Appeal from the Seventh Judicial District Court, Esmeralda County; Peter J. Somers, Judge.
Thompson, Morehouse & Thompson, for Appellants.
Detch & Carney, for Respondents.
By the Court, Norcross, J.:
This is an appeal from a judgment entered upon an order sustaining a motion for a non-suit. Appellants brought their action for restitution of a certain parcel of land described as lot 1 in block 3 of the Phenix North addition to the town of Goldfield. The complaint alleged that on the 26th day of August, 1905, and for a long time prior thereto, one George Brunswick was the owner of said lot. That on the day last mentioned the plaintiff, C. W. Long, brought his certain action upon a money demand against the said Brunswick, and attached the said lot in question; that thereafter, and on the 9th day of January, 1906, judgment was obtained in said action in favor of the plaintiff Long and against the said defendant Brunswick; that execution was issued upon said judgment, and the said property therefore attached was
sold under execution to the appellants in this action, and after the time for redemption had expired a sheriff's deed was executed and delivered to appellants; that between the time of the levy of the writ of attachment and the execution and delivery of the said sheriff's deed, the respondents did, without right or title, enter into and upon said lot, and did take full possession thereof and did oust and eject the said Brunswick and all persons claiming under him therefrom. The answer, in addition to other matters, denied the validity of the judgment obtained by plaintiff Long in his suit against Brunswick, and the validity of the sheriff's deed executed in pursuance of the sale on execution based on said judgment. At the trial, as part of appellant's case, the judgment roll in the case of Long v. Brunswick and the papers in the execution sale were offered in evidence. Objection was made thereto upon the ground that the judgment was void upon the face of the judgment roll, and the objection sustained.
1. The judgment in the Brunswick case was entered upon default. Personal service of summons was had upon Brunswick in California, following an order for publication of summons, and, the defendant having failed to answer within the time allowed by law, his default and a judgment upon default were entered by the clerk. It is contended, first, that there was not sufficient proof of service, for the reason that the affidavit of the person making the service does not appear to have been made before a person authorized by law to take and certify to an affidavit. The affidavit purports to have been sworn to before one G. F. McLellon, a notary public in and for the county of Los Angeles. The certificate is in due form and under the seal of the notary, and the date when his commission expires is appended. Conceding, for the purposes of this case, that this is a question which could be raised by objection to the introduction of the judgment roll, the question is one which was decided by this court some forty-six years ago, contrary to the respondents' contention. In Sargent v. Collins, 3 Nev. 272, this court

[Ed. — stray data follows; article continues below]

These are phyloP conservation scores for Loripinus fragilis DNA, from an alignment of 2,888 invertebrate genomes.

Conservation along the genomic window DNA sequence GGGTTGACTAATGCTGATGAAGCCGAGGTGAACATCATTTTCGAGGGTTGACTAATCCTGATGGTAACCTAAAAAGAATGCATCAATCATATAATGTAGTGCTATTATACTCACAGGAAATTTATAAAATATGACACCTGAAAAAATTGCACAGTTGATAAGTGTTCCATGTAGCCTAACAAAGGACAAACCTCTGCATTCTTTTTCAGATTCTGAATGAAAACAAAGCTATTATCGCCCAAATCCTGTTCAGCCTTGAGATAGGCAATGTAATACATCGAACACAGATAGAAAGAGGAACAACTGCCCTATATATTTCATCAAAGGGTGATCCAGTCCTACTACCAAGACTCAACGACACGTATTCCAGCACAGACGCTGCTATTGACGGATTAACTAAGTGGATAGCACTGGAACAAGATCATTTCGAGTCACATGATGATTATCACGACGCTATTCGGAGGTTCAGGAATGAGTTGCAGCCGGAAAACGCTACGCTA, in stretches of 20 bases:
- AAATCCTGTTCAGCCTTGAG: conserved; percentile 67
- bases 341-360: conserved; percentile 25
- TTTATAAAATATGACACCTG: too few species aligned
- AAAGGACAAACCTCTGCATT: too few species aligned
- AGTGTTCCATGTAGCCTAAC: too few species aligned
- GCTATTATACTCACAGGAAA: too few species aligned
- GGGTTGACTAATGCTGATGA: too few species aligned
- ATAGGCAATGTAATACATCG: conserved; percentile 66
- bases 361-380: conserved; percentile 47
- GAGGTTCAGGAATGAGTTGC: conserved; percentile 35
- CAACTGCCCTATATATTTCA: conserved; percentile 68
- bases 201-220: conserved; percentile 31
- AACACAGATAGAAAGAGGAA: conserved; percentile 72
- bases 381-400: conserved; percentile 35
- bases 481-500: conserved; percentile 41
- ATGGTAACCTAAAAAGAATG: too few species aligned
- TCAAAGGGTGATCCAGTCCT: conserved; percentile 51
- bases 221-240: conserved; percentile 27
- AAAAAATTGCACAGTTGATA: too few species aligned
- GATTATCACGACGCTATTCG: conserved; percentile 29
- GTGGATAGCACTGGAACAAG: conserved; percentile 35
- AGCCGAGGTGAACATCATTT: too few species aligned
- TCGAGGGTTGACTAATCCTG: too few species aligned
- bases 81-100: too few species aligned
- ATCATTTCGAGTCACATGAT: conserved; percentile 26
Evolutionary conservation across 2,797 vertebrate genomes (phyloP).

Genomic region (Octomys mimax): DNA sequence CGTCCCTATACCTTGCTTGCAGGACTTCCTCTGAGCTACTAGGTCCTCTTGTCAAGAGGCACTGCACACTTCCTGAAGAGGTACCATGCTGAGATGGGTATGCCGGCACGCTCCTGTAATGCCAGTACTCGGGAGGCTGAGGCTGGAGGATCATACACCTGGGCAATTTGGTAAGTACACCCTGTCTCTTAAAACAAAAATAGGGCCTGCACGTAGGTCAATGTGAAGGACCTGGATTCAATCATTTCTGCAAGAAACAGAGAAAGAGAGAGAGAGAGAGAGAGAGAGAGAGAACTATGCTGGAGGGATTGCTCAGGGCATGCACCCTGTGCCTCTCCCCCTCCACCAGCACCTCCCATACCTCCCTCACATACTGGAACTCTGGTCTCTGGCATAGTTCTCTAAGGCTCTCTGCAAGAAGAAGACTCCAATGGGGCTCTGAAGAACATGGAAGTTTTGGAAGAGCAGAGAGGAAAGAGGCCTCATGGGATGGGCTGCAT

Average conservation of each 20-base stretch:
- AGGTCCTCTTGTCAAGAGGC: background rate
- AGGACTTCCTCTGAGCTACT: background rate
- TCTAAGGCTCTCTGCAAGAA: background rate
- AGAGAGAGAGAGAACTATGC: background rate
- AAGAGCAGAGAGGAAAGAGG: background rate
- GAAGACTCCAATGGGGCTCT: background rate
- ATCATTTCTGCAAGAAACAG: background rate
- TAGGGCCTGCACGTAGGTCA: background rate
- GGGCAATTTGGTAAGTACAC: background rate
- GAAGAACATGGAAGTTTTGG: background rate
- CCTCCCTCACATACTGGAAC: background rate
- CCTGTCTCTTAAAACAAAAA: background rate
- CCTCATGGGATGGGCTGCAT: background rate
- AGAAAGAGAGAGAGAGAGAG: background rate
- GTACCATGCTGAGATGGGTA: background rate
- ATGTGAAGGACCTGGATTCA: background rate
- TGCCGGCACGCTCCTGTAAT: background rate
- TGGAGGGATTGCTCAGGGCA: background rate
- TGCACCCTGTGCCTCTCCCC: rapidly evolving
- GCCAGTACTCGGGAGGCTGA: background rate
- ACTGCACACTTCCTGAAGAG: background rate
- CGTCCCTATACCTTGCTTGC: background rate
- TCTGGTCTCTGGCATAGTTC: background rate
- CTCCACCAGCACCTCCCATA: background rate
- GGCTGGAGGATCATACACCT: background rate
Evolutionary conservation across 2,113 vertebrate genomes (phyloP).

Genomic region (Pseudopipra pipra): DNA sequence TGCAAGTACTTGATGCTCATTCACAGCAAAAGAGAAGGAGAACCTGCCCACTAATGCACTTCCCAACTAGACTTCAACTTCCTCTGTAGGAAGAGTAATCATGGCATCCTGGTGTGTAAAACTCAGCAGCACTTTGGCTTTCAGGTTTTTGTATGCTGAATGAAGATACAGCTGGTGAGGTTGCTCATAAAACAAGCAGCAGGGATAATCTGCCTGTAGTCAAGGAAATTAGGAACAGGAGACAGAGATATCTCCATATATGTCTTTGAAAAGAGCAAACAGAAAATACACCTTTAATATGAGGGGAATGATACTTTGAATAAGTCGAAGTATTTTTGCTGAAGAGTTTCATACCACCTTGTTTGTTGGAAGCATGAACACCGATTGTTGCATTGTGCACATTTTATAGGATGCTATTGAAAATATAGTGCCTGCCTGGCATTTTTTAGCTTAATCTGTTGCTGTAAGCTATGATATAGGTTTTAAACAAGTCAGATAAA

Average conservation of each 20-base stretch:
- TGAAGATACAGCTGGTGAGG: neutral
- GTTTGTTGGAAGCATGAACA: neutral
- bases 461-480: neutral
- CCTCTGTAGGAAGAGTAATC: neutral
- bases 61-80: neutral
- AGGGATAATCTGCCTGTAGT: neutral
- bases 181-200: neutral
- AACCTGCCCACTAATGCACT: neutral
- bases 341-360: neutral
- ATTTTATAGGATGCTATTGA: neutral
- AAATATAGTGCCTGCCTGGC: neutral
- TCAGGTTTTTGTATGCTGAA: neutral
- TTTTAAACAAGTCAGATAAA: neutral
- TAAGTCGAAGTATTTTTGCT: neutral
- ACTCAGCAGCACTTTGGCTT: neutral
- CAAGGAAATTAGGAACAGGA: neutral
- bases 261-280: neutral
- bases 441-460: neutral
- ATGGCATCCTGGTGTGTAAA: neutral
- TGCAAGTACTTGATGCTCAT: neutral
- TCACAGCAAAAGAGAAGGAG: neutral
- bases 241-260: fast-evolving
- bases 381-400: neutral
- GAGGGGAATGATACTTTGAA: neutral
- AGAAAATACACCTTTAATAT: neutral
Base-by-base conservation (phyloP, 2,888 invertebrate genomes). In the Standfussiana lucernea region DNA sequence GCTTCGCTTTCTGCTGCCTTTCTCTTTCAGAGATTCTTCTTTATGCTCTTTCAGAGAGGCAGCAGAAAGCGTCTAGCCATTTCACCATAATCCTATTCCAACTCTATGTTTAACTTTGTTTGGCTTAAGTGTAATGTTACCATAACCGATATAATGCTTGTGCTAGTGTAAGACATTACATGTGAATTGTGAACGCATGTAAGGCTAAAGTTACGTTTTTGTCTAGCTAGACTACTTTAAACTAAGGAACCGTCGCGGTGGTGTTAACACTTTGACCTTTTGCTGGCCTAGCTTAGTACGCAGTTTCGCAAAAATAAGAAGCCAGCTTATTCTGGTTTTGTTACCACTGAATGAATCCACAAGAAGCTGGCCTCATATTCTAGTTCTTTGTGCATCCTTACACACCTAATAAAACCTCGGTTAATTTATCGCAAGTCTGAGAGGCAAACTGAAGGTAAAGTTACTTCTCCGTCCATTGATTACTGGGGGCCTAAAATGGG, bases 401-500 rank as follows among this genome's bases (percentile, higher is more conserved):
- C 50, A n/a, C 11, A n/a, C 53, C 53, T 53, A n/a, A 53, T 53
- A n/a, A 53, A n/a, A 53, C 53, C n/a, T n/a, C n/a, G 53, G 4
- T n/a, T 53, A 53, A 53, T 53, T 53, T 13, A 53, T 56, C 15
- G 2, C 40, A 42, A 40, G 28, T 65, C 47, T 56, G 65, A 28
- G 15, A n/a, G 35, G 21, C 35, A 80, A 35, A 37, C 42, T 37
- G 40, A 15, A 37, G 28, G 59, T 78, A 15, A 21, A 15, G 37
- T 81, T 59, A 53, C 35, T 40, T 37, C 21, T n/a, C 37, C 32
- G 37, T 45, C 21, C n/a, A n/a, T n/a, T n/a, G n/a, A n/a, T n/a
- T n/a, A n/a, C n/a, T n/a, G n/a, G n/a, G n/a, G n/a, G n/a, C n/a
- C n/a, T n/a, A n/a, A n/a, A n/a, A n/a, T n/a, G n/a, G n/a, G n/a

held that a certificate to a deposition under the seal of the notary was prima facie evidence of official character, and that further proof of that fact could only be required after such evidence was overcome by rebutting testimony. See, also, Blackie v. Cooney, 8 Nev. 41, 48.
It is next contended that the affidavit fails to show that the person making the service was over 21 years old, as required by the statute, at the time of making the service. This objection is without the slightest merit. The affidavit sets forth that the affiant is over the age of 21 years, and the affidavit was made on the same day that the service was made.
2, 3. The point mainly relied on is the authority, or want of authority, of the clerk to enter the judgment. If the clerk entered the judgment without authority so to do, it is void and subject to collateral attack. It is the contention of counsel for respondent that, in cases where a defendant is personally served without the state in lieu of publication of summons which has been ordered, the clerk cannot enter judgment for failure to answer without the order of the court, as in the case where the defendant is served within the state. In the case where there has been personal service without the state, it is contended that subdivision 3, Rev. Laws, 5236, controls.
Subdivision 3 reads: In actions where the service of the summons was by publication, the plaintiff, upon the expiration of the time, within which by law the defendant is required to answer, may, upon proof of the publication and that no answer has been filed, apply for judgment; and the court shall thereupon require proof to be made of the demand mentioned in the complaint, and if the defendant be not a resident of the state, shall require the plaintiff, or his agent, to be examined on oath respecting any payments that have been made to the plaintiff, or to any one for his use, on account of such demand, and may render judgment for the amount which he is entitled to recover. * * *
While the section of the statute relative to publication of summons provides that ...